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No plans to shut down schools despite rising COVID-19 concerns, Fraser Health says

Last Updated Nov 5, 2020 at 8:34 am PDT

FILE - Specimens to be tested for COVID-19 are seen at a lab, in Surrey, B.C., on Thursday, March 26, 2020. THE CANADIAN PRESS/Darryl Dyck
Summary

Concerns remain about COVID-19 cases in Fraser Health, but the regional authority says it has no plans to close schools

Surrey schools are increasing cleaning and Chilliwack youth sports have shut down amid concerns from parents

Fraser Health has been criticized by some for its communication and handling of the COVID-19 pandemic

SURREY (NEWS 1130) – The Fraser Health region remains B.C.’s hotspot for COVID-19 cases, and concerns are rising over the regional health authority’s handling of the pandemic.

From increased cleaning in some school districts to sports programs shutting down entirely, some steps are being taken as parents demand better communication from health officials.

On Wednesday, the Fraser Health Authority reported 205 cases of COVID-19, of B.C.’s 355 new infections.

However, despite the worrying concentration of COVID-19 cases, Fraser Health says schools are to remain open.

“We have seen a very significant number of exposures in our school, but those are only exposures and very few of them have gone on to result in transmission,” Dr. Elizabeth Brodkin said Wednesday.

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Brodkin says measures in place in schools appear to be working and the agency is satisfied with how contact tracing is going.

“We have no plans to close our schools. I want to remind everyone that our schools are actually relatively safe places in the scale of things. In fact, transmission is less likely to take place in the school settings than in other settings, and there are good COVID safety plans in place which have helped to keep the students, and their families, and the teachers safe,” Brodkin added.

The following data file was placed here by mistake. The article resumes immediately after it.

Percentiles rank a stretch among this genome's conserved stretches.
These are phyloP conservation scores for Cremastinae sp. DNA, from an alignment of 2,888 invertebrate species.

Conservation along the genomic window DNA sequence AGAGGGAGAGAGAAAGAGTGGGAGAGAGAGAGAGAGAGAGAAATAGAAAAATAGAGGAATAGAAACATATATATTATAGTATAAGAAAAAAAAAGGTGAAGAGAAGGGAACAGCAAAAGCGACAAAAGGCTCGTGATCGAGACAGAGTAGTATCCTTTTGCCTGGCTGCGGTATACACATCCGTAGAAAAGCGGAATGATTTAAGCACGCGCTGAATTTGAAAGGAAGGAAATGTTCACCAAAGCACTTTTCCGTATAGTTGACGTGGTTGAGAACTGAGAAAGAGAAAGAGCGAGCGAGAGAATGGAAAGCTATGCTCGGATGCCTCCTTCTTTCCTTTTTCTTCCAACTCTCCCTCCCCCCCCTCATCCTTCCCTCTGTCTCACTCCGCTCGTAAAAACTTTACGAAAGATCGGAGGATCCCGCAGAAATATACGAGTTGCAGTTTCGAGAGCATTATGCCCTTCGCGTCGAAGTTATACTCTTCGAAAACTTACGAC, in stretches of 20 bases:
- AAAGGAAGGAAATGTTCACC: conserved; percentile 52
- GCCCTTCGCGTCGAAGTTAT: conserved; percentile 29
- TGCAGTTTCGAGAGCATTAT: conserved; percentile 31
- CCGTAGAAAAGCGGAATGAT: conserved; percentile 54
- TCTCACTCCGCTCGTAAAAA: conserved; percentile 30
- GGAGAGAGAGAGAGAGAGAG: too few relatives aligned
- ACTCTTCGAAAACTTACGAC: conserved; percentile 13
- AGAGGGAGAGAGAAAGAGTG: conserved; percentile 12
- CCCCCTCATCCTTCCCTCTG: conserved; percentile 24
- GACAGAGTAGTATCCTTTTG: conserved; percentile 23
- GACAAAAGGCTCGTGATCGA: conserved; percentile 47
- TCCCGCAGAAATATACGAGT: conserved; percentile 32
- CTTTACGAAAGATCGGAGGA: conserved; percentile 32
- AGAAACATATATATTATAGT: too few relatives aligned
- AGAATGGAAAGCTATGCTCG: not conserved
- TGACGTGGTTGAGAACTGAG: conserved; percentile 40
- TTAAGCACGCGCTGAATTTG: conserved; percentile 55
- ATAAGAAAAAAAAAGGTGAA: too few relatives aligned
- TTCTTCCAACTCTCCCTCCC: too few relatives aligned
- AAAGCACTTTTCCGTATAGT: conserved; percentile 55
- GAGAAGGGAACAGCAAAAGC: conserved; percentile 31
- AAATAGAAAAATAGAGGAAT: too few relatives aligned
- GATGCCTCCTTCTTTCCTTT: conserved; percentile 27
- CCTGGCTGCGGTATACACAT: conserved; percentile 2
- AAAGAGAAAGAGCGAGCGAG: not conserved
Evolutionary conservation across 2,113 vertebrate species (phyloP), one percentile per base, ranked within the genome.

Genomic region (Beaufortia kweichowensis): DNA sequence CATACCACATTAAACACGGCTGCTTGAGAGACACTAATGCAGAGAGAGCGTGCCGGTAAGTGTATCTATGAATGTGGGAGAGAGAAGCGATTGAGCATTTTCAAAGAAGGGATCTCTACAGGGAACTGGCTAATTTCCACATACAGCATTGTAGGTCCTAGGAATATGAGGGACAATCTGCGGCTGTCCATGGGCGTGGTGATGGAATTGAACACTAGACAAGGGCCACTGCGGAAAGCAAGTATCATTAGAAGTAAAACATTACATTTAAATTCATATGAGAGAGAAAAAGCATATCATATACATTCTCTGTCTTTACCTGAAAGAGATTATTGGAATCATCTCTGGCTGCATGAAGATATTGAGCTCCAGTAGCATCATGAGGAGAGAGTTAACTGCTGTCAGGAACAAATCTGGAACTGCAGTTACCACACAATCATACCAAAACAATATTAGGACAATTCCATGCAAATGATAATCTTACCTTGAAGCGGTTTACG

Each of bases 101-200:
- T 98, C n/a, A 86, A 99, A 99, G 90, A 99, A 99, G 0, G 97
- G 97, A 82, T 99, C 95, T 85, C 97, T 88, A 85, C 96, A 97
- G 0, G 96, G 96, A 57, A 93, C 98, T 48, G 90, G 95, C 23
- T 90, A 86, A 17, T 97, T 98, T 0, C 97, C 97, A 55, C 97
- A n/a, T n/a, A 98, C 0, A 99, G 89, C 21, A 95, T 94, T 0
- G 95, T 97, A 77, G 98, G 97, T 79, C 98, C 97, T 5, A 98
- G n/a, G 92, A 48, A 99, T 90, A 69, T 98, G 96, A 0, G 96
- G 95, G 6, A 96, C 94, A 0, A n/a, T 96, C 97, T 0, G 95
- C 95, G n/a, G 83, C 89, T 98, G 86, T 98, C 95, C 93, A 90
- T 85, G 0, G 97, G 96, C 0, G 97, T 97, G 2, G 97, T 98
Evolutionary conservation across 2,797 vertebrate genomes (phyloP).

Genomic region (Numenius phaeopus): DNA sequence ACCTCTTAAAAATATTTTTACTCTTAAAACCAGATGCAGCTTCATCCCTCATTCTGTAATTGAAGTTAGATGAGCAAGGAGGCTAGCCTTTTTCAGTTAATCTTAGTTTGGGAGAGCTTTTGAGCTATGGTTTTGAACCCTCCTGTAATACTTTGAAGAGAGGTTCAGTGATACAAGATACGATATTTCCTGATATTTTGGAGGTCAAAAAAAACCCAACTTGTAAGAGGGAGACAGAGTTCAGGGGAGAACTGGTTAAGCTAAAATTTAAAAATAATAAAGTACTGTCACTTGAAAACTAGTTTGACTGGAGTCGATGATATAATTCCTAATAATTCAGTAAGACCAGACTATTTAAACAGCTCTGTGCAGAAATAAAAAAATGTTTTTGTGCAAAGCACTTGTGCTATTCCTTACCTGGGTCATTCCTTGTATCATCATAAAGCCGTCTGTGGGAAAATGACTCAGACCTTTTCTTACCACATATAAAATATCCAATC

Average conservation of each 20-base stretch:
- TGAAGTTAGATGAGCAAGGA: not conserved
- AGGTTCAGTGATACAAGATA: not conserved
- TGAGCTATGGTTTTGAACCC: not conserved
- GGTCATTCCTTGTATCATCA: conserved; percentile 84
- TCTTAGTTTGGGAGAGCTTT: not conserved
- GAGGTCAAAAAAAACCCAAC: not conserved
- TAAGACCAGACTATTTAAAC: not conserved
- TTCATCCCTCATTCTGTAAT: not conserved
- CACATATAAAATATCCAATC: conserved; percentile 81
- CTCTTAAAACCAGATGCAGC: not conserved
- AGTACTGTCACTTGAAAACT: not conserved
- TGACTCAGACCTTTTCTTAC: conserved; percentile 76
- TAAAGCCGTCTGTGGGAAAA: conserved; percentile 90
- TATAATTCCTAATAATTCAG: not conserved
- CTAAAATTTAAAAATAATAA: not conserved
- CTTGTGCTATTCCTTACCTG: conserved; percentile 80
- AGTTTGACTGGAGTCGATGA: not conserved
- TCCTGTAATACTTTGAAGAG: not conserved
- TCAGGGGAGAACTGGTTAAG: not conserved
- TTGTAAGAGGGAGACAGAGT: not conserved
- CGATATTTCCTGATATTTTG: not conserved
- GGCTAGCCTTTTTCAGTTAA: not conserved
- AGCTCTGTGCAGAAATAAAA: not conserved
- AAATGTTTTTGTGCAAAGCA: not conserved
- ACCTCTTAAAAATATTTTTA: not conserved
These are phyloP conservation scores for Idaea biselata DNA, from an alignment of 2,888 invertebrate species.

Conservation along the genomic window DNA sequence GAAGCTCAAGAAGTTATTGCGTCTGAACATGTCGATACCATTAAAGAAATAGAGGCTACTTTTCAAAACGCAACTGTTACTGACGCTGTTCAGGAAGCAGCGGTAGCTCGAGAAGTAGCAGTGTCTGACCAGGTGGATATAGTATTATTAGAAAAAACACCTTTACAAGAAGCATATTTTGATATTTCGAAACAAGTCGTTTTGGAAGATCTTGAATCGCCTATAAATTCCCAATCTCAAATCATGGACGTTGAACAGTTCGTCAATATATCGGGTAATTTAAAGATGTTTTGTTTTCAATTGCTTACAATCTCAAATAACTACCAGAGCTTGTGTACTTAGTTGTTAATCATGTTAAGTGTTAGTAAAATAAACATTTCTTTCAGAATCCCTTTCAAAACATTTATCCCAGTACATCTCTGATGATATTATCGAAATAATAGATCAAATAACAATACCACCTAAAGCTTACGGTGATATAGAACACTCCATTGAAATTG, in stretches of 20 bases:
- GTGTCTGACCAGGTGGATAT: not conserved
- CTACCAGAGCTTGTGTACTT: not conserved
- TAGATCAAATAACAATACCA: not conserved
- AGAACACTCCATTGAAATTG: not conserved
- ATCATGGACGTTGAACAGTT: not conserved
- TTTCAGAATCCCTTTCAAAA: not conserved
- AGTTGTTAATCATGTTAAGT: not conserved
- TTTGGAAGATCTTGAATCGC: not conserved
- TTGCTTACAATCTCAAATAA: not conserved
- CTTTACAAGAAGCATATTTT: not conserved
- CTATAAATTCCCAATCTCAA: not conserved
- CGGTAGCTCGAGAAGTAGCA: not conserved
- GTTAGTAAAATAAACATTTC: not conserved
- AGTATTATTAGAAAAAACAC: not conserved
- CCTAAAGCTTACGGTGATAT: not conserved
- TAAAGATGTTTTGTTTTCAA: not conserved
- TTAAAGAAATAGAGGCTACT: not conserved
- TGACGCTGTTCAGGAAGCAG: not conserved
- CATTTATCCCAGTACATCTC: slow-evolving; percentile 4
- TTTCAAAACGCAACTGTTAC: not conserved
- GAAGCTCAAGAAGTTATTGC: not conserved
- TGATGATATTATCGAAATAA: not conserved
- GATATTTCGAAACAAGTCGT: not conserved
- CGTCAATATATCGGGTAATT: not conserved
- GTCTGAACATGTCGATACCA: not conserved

The Surrey school district has purchased 145 electrostatic sprayers, meant to disinfect areas where sick children have been.

In response to questions around the reporting of cases at schools in the region, Fraser Health said that its notification process has not changed, despite a rising number of cases at local schools.

“The school notification process takes 24 hours. So the cases come in over the course of the previous day, they’re identified as being linked to a particular school, and it’s not until the following day that that information actually goes up on our website,” Brodkin said, adding Fraser Health is always reviewing its response to the COVID-19 pandemic.

Meanwhile, sports and youth activities have shut down en masse in some parts of the province, with leagues from ringette to soccer making the call proactively, without being told to do so.

This comes as 38 people are now linked to an outbreak at a dance facility in Chilliwack.

“We have observed, not just because of this outbreak, but some previous clusters that we’ve identified, that some settings appear to be higher risk for the transmission of COVID-19 than others, and it appears that fitness facilities or gyms, where large numbers of people are coming together to exercise, appear to be associated with higher risk of transmission,” Brodkin explained, adding Fraser Health was “taking a closer look at these settings,” but noting there were no orders in place to force them to close as of yet.

When it comes to criticism about its handling of the Capella Dance Studio outbreak, Fraser Health it would be reaching out to the owner directly to address any specific concerns she has.

In that case the owner was told she didn’t need to close her dance studio and wasn’t asked to isolate until 6 days after she became ill and was told to inform only students she worked with directly.

The owner closed the studio and informed the entire roster of clients of potential exposure, saying many chose to be tested and were positive, resulting in Fraser Health being criticized for not communicating faster and accused of lagging behind on contact tracing.

The health agency is encouraging people to get tested early, even if their symptoms are mild, saying identifying cases early can help avoid delays.

However, when it came to claims Fraser Health had lagged in its response to the outbreak at Capella Dance Academy, Brodkin said “timelines were met.”

-With files from Marcella Bernardo